Health service whistleblower says: ‘I lost my shifts for raising my concerns about patient.’

By Jamie McDowell
Whistleblower Kevin Murray

Whistleblower Kevin Murray

This is the man who’s calling on Westminster to investigate what he calls a “dysfunctional Whistleblowing system in Northern Ireland.”

Kevin Murray, a nurse originally from Dublin, but who trained in England and worked in Northern Ireland for most of his career, said: “I had initially raised concerns last year over the treatment of a brain injury patient who required round-the-clock care.

“What I witnessed while the patient was under the so called care of the Belfast Trust constituted neglect and abuse.”


Just a few weeks ago, the 44-year-old was awarded an undisclosed sum of money from the A24 Group staffing agency which supplies staff to the Belfast Trust after being denied agency shifts.

Mr Murray has now taken to petitioning Westminster in the hope that he can have the issue of whistleblowing for doctors and nurses raised in parliament.

His online petition requires 100,000 signatures before the subject is brought before parliament. It can be found here.

Mr Murray claims that he was denied the shifts because of his attempts to report the case of the young patient in January of last year.

He said that when he used nursing notes, official Belfast Trust documents, to try to report his concerns, he was met with a wall of silence and was accused of breaching data protection laws.

“We as doctors and nurses have an incumbent duty of candour when on duty,” Mr Murray said.

“This means that when we see something that we feel puts a patient at risk, we must report it. But managers are using the Data Protection Act to try and silence us and brush us under the carpet.

“I tried to raise my concerns without success.When I tried to further my complaint, I stopped receiving shifts.

“I fear that whistleblowing complaints within the health sector in Northern Ireland are not being progressed. A system without a whistleblowing system of procedures cannot work. I did everything by the book, and still, it did not work.”

Mr Murray has now launched legal proceedings against Belfast Health and Social Care Trust for misfeasance in public office.

“I followed the guidelines and procedures,” He said. “I used the Nursing and Midwifery  Council guideline pamphlet called ‘Raising and Escalating Concerns’.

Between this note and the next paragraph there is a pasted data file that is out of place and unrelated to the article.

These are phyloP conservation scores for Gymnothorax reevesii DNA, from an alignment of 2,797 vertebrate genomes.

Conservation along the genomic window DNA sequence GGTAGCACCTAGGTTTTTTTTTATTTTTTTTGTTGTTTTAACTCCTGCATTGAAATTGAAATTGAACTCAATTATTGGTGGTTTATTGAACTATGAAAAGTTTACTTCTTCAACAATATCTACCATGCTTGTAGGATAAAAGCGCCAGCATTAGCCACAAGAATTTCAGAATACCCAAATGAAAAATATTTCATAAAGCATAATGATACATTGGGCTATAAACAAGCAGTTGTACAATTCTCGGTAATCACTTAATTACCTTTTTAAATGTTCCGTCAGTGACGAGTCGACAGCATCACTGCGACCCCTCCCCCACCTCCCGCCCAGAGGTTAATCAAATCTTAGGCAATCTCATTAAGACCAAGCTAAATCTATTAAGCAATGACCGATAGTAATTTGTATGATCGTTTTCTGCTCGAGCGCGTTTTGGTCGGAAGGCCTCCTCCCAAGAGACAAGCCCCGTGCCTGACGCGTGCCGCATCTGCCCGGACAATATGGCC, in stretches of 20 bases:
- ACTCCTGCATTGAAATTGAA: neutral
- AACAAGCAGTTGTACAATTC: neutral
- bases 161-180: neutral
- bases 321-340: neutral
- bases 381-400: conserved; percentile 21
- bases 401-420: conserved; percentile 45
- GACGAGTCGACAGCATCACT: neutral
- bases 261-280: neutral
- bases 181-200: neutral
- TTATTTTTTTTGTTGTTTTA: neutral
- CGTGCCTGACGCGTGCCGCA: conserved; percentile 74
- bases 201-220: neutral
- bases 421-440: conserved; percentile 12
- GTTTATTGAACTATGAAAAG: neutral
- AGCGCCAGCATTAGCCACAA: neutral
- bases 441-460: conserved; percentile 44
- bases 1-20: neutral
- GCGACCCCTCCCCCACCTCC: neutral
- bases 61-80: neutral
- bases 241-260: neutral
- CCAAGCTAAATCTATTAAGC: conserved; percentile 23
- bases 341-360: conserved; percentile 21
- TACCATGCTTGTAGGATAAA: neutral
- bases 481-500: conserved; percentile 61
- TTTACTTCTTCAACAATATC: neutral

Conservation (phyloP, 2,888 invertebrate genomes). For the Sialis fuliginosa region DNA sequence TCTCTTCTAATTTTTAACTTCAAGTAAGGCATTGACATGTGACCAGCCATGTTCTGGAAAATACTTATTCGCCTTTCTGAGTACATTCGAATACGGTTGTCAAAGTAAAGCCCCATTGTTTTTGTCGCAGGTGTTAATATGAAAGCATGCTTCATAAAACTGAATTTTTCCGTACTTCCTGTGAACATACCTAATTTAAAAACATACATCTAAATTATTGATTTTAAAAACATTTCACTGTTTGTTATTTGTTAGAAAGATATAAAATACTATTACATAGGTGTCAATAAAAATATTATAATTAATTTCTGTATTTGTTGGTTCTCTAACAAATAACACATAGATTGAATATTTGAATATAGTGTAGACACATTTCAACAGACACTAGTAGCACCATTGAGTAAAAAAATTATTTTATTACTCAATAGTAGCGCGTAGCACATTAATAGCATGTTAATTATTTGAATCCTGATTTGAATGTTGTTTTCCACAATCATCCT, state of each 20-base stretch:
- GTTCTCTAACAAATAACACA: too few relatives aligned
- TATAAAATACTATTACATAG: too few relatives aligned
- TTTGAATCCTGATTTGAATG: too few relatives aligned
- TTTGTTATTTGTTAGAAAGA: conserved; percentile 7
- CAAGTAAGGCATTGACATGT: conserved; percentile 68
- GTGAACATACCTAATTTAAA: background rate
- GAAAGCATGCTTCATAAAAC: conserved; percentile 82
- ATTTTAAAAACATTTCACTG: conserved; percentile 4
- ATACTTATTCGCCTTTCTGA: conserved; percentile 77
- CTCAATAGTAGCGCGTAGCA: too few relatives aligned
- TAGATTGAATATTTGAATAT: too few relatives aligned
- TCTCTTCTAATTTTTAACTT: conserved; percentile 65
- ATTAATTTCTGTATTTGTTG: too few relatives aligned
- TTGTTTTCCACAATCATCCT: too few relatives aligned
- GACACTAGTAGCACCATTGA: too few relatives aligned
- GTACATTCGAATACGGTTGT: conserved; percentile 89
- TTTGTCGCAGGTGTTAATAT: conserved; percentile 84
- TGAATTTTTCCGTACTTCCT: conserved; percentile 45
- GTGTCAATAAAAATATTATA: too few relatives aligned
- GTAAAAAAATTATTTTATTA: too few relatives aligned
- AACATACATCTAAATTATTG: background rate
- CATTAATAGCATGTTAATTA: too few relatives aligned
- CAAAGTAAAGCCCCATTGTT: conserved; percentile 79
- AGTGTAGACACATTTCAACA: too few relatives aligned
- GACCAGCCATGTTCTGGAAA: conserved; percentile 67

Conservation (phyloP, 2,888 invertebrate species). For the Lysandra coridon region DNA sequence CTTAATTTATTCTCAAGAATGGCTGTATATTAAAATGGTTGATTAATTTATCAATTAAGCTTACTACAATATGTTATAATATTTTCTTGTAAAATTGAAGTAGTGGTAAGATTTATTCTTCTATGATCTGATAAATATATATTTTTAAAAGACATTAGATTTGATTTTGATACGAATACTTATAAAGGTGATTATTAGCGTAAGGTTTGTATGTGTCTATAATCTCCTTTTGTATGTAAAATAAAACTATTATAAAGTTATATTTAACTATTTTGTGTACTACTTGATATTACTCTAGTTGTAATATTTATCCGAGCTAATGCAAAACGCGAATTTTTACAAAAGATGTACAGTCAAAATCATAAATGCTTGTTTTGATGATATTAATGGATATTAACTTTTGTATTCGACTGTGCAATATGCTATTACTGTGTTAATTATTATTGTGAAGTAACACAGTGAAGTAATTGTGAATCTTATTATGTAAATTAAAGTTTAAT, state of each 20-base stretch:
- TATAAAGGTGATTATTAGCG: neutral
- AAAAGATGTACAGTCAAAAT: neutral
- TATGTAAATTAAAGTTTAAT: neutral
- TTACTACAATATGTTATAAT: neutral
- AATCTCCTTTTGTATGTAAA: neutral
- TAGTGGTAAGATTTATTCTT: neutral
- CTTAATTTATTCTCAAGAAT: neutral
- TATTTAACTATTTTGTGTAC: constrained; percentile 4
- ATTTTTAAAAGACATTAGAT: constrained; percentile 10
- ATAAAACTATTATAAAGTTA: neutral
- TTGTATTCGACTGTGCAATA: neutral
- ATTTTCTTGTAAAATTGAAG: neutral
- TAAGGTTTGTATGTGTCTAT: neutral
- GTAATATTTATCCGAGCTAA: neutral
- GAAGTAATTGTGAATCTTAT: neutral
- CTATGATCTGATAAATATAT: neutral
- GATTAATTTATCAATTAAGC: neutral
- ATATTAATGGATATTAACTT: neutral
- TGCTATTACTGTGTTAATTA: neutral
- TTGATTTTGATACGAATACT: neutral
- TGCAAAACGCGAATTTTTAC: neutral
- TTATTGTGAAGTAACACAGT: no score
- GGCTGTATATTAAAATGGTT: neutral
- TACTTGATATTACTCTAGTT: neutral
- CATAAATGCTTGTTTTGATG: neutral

“I even wrote to Health Minister Edwin Poots, and I received a receipt of my query, but I’ve never heard anything back from him.”

“One can only assume that the Belfast Trust is a law unto itself. When I complained about the trust to other organisations, I was merely deflected back to the Trust, the organisation my concerns were initially raised about.”

In recent months the Sunday World has been investigating the case of Mr Murray and the patient at the heart of the case – working closely with the patient’s family.

When we asked the Belfast Health and Social Care Trust to comment on the concerns surrounding the case of the patient, they said: “Belfast Trust are fully aware of these issues however we cannot comment on any individual case.”

After losing his job, Mr Murray described his heartache at having to walk away from the profession he loves.

“I’ve worked in health care since I was 18years old,” he said. “I’ve been a registered nurse for the last 20 years. I consider myself an Irish man, but an English  nurse.

 “It cost the taxpayer £133,000 to train me as a nurse. That is an investment in me as a professional that I take very seriously. It’s soul destroying to see that I’m no more than a disposable investment.”

The Northern Ireland chair of the of campaign group Patients First, Aiden Hanna, told journal The Nursing Standard that Mr Murray’s case “highlights that there are no protections for whistleblowers in Northern Ireland.”

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